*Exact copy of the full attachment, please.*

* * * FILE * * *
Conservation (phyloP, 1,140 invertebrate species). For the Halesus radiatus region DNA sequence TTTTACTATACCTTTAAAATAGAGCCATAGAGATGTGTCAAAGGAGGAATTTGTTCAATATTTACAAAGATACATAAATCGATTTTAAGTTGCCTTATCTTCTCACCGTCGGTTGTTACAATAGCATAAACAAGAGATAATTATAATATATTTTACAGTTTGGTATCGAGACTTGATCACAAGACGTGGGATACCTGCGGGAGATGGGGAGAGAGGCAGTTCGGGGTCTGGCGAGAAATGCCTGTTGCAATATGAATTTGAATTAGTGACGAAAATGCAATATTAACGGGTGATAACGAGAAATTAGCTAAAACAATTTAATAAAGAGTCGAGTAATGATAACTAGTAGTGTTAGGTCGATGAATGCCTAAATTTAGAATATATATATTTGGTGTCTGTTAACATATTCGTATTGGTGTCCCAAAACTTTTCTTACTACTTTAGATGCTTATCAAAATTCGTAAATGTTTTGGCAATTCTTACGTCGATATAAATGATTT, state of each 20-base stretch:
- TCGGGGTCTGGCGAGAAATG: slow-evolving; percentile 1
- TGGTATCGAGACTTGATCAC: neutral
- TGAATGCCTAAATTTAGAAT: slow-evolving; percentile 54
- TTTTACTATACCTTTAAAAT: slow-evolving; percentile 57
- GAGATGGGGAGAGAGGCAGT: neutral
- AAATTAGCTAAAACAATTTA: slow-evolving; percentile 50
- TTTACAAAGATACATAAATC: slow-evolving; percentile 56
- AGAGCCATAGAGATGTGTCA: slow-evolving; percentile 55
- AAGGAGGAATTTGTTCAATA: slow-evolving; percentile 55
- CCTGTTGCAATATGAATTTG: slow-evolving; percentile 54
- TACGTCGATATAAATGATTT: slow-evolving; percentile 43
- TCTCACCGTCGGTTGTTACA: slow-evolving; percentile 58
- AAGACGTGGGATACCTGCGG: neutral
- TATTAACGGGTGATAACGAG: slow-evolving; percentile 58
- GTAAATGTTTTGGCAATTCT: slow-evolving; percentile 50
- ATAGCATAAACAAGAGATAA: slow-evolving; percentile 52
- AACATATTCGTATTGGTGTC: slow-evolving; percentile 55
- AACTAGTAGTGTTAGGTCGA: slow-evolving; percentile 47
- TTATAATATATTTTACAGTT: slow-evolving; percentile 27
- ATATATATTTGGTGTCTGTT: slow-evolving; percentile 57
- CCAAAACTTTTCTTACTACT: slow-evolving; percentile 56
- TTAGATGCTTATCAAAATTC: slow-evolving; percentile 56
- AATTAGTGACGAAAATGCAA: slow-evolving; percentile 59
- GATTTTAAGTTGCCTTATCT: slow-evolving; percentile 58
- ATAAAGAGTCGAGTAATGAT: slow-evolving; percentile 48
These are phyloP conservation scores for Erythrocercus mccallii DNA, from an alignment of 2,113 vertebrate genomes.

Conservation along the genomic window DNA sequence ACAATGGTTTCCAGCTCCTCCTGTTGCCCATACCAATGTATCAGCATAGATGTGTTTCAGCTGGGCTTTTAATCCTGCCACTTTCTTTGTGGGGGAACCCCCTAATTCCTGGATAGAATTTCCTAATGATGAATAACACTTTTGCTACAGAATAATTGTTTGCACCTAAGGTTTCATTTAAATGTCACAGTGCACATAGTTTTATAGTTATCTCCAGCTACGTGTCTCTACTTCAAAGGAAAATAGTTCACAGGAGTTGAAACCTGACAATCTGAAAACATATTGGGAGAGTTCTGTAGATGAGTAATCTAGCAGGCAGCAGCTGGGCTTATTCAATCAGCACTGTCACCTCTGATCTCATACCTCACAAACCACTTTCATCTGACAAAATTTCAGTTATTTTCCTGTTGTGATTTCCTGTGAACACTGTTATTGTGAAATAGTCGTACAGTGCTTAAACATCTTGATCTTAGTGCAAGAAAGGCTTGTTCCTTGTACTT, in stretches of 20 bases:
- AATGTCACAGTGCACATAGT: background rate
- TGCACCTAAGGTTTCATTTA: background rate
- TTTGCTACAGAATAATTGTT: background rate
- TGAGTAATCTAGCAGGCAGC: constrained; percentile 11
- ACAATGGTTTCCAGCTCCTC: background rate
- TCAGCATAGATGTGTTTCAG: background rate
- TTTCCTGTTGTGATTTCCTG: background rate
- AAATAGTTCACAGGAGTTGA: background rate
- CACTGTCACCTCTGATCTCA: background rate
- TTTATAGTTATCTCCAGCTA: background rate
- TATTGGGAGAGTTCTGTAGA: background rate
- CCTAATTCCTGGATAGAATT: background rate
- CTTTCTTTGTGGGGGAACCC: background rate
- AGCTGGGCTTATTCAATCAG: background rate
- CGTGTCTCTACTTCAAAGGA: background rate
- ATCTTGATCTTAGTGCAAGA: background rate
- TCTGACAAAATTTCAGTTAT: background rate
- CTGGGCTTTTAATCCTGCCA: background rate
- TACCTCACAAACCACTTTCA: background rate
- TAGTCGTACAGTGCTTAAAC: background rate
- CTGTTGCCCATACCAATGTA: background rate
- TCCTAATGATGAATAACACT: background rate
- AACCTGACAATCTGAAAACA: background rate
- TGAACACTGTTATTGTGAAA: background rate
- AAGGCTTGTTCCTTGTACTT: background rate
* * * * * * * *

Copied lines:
Conservation (phyloP, 1,140 invertebrate species). For the Halesus radiatus region DNA sequence TTTTACTATACCTTTAAAATAGAGCCATAGAGATGTGTCAAAGGAGGAATTTGTTCAATATTTACAAAGATACATAAATCGATTTTAAGTTGCCTTATCTTCTCACCGTCGGTTGTTACAATAGCATAAACAAGAGATAATTATAATATATTTTACAGTTTGGTATCGAGACTTGATCACAAGACGTGGGATACCTGCGGGAGATGGGGAGAGAGGCAGTTCGGGGTCTGGCGAGAAATGCCTGTTGCAATATGAATTTGAATTAGTGACGAAAATGCAATATTAACGGGTGATAACGAGAAATTAGCTAAAACAATTTAATAAAGAGTCGAGTAATGATAACTAGTAGTGTTAGGTCGATGAATGCCTAAATTTAGAATATATATATTTGGTGTCTGTTAACATATTCGTATTGGTGTCCCAAAACTTTTCTTACTACTTTAGATGCTTATCAAAATTCGTAAATGTTTTGGCAATTCTTACGTCGATATAAATGATTT, state of each 20-base stretch:
- TCGGGGTCTGGCGAGAAATG: slow-evolving; percentile 1
- TGGTATCGAGACTTGATCAC: neutral
- TGAATGCCTAAATTTAGAAT: slow-evolving; percentile 54
- TTTTACTATACCTTTAAAAT: slow-evolving; percentile 57
- GAGATGGGGAGAGAGGCAGT: neutral
- AAATTAGCTAAAACAATTTA: slow-evolving; percentile 50
- TTTACAAAGATACATAAATC: slow-evolving; percentile 56
- AGAGCCATAGAGATGTGTCA: slow-evolving; percentile 55
- AAGGAGGAATTTGTTCAATA: slow-evolving; percentile 55
- CCTGTTGCAATATGAATTTG: slow-evolving; percentile 54
- TACGTCGATATAAATGATTT: slow-evolving; percentile 43
- TCTCACCGTCGGTTGTTACA: slow-evolving; percentile 58
- AAGACGTGGGATACCTGCGG: neutral
- TATTAACGGGTGATAACGAG: slow-evolving; percentile 58
- GTAAATGTTTTGGCAATTCT: slow-evolving; percentile 50
- ATAGCATAAACAAGAGATAA: slow-evolving; percentile 52
- AACATATTCGTATTGGTGTC: slow-evolving; percentile 55
- AACTAGTAGTGTTAGGTCGA: slow-evolving; percentile 47
- TTATAATATATTTTACAGTT: slow-evolving; percentile 27
- ATATATATTTGGTGTCTGTT: slow-evolving; percentile 57
- CCAAAACTTTTCTTACTACT: slow-evolving; percentile 56
- TTAGATGCTTATCAAAATTC: slow-evolving; percentile 56
- AATTAGTGACGAAAATGCAA: slow-evolving; percentile 59
- GATTTTAAGTTGCCTTATCT: slow-evolving; percentile 58
- ATAAAGAGTCGAGTAATGAT: slow-evolving; percentile 48
These are phyloP conservation scores for Erythrocercus mccallii DNA, from an alignment of 2,113 vertebrate genomes.

Conservation along the genomic window DNA sequence ACAATGGTTTCCAGCTCCTCCTGTTGCCCATACCAATGTATCAGCATAGATGTGTTTCAGCTGGGCTTTTAATCCTGCCACTTTCTTTGTGGGGGAACCCCCTAATTCCTGGATAGAATTTCCTAATGATGAATAACACTTTTGCTACAGAATAATTGTTTGCACCTAAGGTTTCATTTAAATGTCACAGTGCACATAGTTTTATAGTTATCTCCAGCTACGTGTCTCTACTTCAAAGGAAAATAGTTCACAGGAGTTGAAACCTGACAATCTGAAAACATATTGGGAGAGTTCTGTAGATGAGTAATCTAGCAGGCAGCAGCTGGGCTTATTCAATCAGCACTGTCACCTCTGATCTCATACCTCACAAACCACTTTCATCTGACAAAATTTCAGTTATTTTCCTGTTGTGATTTCCTGTGAACACTGTTATTGTGAAATAGTCGTACAGTGCTTAAACATCTTGATCTTAGTGCAAGAAAGGCTTGTTCCTTGTACTT, in stretches of 20 bases:
- AATGTCACAGTGCACATAGT: background rate
- TGCACCTAAGGTTTCATTTA: background rate
- TTTGCTACAGAATAATTGTT: background rate
- TGAGTAATCTAGCAGGCAGC: constrained; percentile 11
- ACAATGGTTTCCAGCTCCTC: background rate
- TCAGCATAGATGTGTTTCAG: background rate
- TTTCCTGTTGTGATTTCCTG: background rate
- AAATAGTTCACAGGAGTTGA: background rate
- CACTGTCACCTCTGATCTCA: background rate
- TTTATAGTTATCTCCAGCTA: background rate
- TATTGGGAGAGTTCTGTAGA: background rate
- CCTAATTCCTGGATAGAATT: background rate
- CTTTCTTTGTGGGGGAACCC: background rate
- AGCTGGGCTTATTCAATCAG: background rate
- CGTGTCTCTACTTCAAAGGA: background rate
- ATCTTGATCTTAGTGCAAGA: background rate
- TCTGACAAAATTTCAGTTAT: background rate
- CTGGGCTTTTAATCCTGCCA: background rate
- TACCTCACAAACCACTTTCA: background rate
- TAGTCGTACAGTGCTTAAAC: background rate
- CTGTTGCCCATACCAATGTA: background rate
- TCCTAATGATGAATAACACT: background rate
- AACCTGACAATCTGAAAACA: background rate
- TGAACACTGTTATTGTGAAA: background rate
- AAGGCTTGTTCCTTGTACTT: background rate